Posted by: sean | April 25, 2011

Sectarianism and the Syrian uprising

Syrian tank entering Dara'a

Like many, I’ve been glued to the internet and television watching the degeneration of the situation in Syria. Since Friday, Al-Jazeera, the BBC and Reuters et al. have reported that somewhere in the neighborhood of 100 people have been killed by the regime and its loyalists throughout Syria. This morning, there were reports that Damascus sent the army (including tanks) to Dara’a, the town on the border with Jordan where the protests began last month.

One problem those following events have faced, similar to the situation during the post-election protests in Iran, is the lack of international media access to Syria. This, as Anthony Shadid recently noted from Beirut, has allowed exiled members of the protest movement to largely shape the coverage of the events. Supporters of the regime and others on the fence have argued that this smacks of manipulation:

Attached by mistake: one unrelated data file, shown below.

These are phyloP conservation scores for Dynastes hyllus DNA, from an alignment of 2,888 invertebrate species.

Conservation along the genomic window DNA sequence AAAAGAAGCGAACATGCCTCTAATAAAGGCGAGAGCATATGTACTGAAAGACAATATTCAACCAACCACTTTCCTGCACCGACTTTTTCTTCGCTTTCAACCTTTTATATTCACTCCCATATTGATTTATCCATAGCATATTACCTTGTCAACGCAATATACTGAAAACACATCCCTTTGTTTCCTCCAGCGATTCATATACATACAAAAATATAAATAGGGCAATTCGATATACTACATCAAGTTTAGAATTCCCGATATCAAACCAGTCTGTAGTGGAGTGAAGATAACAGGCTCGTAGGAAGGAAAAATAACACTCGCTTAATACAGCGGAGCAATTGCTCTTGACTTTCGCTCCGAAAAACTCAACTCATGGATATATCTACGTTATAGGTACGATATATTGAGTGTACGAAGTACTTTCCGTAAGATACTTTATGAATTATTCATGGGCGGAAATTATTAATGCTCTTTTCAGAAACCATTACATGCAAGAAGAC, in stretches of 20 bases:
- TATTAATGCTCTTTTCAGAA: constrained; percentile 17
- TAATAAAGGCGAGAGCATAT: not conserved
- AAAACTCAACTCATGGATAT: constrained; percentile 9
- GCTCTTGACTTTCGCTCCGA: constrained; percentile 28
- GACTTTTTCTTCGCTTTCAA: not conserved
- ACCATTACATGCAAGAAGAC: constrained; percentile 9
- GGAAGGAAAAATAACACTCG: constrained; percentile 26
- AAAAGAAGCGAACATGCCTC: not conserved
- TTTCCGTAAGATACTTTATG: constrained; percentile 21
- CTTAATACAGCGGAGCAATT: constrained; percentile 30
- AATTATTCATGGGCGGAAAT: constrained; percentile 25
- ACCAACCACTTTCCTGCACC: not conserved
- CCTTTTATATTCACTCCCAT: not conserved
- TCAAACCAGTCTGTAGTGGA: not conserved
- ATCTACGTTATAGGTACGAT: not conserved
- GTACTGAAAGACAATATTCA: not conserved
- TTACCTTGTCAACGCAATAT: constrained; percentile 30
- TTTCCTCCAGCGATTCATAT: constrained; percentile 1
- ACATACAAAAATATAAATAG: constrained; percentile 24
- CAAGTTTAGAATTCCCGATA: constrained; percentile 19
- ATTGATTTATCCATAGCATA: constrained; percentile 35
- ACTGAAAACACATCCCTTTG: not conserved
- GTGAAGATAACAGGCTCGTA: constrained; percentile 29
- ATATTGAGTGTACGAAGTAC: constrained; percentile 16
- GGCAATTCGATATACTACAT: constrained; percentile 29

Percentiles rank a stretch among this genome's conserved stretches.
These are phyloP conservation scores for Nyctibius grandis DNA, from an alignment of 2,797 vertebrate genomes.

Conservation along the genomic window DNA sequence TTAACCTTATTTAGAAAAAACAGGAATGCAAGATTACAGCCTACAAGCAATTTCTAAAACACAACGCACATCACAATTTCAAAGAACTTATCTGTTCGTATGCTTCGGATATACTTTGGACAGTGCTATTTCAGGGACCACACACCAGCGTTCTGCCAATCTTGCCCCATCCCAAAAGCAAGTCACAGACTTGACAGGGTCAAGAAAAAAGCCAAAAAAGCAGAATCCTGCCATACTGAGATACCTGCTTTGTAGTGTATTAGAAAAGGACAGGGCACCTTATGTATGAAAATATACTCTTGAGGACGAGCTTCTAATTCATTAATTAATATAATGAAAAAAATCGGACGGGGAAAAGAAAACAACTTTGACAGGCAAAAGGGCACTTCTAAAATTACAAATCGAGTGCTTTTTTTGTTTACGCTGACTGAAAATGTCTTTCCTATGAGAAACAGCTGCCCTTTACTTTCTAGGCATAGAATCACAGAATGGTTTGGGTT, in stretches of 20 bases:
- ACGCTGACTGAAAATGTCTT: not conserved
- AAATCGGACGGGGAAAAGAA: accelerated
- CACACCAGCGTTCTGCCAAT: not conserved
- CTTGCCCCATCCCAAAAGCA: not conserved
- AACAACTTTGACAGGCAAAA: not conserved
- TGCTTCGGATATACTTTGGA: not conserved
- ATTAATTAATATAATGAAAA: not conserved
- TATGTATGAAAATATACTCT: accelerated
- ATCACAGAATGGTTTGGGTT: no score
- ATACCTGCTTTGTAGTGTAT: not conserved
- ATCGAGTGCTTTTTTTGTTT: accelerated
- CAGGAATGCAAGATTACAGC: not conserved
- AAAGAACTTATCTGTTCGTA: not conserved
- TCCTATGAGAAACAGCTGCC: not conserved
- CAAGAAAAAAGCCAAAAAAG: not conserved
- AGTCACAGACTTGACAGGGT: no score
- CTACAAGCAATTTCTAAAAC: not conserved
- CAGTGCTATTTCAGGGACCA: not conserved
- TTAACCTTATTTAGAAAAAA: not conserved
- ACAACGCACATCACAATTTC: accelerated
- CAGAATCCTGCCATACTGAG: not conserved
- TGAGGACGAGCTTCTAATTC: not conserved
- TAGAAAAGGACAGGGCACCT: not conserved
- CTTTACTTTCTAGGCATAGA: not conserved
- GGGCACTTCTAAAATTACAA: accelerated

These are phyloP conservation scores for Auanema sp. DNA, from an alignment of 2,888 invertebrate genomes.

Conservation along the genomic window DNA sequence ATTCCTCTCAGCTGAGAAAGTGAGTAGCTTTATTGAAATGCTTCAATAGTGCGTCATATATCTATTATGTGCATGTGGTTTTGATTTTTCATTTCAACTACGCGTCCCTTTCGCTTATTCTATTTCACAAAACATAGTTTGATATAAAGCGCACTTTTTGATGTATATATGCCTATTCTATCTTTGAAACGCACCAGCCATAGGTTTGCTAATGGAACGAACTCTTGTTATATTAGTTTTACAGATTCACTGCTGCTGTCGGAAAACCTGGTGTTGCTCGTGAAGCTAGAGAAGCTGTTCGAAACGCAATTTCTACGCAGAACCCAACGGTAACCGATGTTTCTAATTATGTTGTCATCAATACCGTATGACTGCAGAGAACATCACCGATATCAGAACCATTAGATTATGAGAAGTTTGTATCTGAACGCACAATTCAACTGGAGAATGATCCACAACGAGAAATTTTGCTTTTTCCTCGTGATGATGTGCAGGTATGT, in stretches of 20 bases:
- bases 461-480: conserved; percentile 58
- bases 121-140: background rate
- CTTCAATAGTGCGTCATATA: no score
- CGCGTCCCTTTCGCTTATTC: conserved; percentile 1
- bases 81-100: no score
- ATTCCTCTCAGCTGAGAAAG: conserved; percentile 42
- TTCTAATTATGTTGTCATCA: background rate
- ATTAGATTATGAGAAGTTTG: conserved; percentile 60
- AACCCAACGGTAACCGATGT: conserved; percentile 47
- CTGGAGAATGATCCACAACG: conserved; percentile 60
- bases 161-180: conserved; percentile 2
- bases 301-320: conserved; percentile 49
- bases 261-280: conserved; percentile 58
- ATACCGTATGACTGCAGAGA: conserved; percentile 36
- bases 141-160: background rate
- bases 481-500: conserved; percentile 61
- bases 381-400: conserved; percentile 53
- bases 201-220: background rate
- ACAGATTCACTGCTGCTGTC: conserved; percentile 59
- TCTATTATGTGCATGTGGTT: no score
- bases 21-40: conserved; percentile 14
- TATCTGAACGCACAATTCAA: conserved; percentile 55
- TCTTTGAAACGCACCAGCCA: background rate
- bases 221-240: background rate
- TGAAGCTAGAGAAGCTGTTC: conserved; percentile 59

The unprecedented power of the long-distance activists to shape the message troubled Camille Otrakji, a Damascus-born political blogger who lives in Montreal. Where others see coordination, he sees manipulation, arguing that the activists’ mastery of image belies a revolt more sectarian than national, and deaf to the fears of minorities. “I call it deception,” said Mr. Otrakji, a somewhat lonely voice in the Internet tumult. “It’s like putting something on the wrapping of a product which has nothing to do with what’s inside. This is all being manipulated.”